In those early days, the team with Dr. Nicholas Vlachopoulos had won the Assistant Deputy Minister’s/Chief of Defence Staff Innovation Award for the work they did. Skordaki said since then, the DND’s ongoing support has been fantastic, as the department is committed to the idea of continuous improvement in its work.

Not only does this lead to better and safer outcomes for those who rely on this infrastructure, she said it can lead to simpler processes for those who operate the infrastructure, resulting in significant cost savings as well.

“Let’s dig deeper and consider how these funds could be used elsewhere in our society,” she said. “All this is part of the RMC Green Team’s mandate: building efficiencies. I’m very proud of it.”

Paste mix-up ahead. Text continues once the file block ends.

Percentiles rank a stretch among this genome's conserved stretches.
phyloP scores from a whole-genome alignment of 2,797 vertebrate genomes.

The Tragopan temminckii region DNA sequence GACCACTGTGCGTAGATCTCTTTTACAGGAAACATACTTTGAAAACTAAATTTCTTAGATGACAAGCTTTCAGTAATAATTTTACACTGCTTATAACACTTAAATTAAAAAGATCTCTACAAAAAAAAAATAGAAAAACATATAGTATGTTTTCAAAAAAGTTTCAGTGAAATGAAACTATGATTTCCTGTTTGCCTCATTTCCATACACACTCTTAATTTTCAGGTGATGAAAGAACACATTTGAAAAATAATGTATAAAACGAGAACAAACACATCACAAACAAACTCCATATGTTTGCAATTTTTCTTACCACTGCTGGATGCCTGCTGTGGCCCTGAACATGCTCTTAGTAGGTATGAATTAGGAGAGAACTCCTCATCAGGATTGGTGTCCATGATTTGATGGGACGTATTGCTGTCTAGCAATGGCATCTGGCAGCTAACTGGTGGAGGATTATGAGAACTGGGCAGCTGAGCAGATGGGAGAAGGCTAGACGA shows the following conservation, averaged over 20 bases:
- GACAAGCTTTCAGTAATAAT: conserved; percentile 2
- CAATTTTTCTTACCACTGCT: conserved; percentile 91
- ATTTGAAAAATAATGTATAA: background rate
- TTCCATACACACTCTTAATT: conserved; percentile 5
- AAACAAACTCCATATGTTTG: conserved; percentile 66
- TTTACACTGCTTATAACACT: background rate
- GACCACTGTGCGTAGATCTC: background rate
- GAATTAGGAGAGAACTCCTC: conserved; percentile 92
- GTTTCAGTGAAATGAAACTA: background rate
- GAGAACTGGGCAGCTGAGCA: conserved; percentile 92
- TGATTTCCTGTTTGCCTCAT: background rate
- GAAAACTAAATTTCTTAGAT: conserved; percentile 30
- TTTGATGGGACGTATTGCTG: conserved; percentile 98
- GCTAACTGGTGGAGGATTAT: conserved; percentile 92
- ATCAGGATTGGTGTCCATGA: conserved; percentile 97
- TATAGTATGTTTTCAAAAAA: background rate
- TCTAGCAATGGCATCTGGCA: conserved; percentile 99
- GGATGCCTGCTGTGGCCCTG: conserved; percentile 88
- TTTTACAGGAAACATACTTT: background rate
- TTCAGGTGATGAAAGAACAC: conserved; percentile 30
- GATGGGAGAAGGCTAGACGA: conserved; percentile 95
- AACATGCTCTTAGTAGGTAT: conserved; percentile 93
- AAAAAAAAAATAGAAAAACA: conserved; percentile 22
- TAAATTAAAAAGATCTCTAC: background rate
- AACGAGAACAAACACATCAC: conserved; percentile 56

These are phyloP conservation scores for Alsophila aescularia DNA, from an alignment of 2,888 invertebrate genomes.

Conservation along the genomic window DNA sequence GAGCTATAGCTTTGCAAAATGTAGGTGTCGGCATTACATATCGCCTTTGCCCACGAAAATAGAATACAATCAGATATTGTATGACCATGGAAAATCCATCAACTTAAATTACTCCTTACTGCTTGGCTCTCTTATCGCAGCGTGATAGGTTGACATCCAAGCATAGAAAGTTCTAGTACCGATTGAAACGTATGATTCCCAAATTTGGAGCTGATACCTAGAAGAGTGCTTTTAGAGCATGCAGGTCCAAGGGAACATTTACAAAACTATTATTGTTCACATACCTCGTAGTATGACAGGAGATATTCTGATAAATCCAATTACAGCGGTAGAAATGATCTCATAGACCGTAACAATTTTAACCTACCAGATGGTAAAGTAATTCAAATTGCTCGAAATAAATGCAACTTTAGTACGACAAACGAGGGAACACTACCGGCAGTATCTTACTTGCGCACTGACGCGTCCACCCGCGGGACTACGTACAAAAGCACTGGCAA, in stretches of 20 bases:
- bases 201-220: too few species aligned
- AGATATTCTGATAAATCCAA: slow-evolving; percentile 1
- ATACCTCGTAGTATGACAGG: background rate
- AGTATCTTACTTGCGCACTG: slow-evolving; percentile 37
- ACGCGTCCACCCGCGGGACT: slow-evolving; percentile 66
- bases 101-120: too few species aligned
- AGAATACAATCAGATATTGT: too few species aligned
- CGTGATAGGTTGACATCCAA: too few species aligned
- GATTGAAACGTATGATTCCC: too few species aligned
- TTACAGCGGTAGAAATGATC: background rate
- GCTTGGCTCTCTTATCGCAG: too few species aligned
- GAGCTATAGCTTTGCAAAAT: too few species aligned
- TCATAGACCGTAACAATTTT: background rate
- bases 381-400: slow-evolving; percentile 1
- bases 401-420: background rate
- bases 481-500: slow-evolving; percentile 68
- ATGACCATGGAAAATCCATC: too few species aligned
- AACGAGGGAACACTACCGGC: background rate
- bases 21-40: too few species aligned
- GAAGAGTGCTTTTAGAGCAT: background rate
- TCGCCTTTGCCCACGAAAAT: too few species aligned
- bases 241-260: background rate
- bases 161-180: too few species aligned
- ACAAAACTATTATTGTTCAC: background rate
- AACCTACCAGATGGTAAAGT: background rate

An education to help educate and train others

Once Skordaki completed her doctorate at AU, she was quickly promoted to director and has been leading the team for the past 5 years.

The work she does involves taking multi-faceted data that is often complicated and difficult to interpret and turning it into information that facility operators can apply in their daily routines—something she said has interested her for her whole life.

She was inspired by educators who were able to take the complicated lessons of a science class and make them accessible to students who may not otherwise be interested, including Dr. Maria Economou-Eliopoulos at the University of Athens Greece, Elias Polychronopoulos, and Helen Spathaki.

Skordaki put those skills to work early in her career. After earning an education degree from Trent University, and with the generous encouragement and support of Dr. Deborah Berrill and Caroline McNamara, she spent a few years working as a substitute high-school science teacher before becoming involved with the Green Team on a full-time basis.